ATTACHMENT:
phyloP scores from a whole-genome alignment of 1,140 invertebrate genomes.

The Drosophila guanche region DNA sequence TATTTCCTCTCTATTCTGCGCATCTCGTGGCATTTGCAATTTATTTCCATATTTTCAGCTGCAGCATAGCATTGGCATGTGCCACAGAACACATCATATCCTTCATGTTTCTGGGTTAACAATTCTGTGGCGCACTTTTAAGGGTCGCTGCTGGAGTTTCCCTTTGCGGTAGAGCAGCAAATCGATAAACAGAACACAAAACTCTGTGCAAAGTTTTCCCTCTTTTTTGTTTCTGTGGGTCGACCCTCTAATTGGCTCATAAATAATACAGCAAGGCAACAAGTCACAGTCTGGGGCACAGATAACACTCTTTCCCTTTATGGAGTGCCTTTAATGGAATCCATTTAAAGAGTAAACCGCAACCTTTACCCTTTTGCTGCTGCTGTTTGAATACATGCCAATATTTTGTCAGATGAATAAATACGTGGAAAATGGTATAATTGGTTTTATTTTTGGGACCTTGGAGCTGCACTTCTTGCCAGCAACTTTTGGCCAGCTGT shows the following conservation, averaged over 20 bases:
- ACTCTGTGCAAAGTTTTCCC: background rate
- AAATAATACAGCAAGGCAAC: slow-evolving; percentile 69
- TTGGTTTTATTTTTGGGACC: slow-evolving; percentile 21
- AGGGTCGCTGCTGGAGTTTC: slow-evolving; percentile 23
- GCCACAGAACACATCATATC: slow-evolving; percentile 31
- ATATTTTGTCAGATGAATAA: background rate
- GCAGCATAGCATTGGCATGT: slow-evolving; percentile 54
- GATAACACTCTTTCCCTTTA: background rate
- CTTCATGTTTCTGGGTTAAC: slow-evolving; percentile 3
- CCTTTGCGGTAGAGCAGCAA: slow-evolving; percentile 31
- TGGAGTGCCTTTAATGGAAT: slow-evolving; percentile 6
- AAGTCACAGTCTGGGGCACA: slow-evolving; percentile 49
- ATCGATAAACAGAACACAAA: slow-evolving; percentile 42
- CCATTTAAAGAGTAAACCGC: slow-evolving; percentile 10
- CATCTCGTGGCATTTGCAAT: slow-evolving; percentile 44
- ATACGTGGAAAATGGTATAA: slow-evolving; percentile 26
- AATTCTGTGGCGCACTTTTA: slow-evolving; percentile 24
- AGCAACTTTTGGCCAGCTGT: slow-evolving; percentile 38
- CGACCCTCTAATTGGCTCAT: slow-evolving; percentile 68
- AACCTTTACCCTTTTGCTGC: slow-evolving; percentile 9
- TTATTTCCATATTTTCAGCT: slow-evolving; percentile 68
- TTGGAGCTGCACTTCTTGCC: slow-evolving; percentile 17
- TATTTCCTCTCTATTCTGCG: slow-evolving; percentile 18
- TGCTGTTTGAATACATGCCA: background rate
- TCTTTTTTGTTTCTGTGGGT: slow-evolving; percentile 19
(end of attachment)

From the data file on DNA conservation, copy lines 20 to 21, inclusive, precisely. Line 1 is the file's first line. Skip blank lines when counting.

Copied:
- AGCAACTTTTGGCCAGCTGT: slow-evolving; percentile 38
- CGACCCTCTAATTGGCTCAT: slow-evolving; percentile 68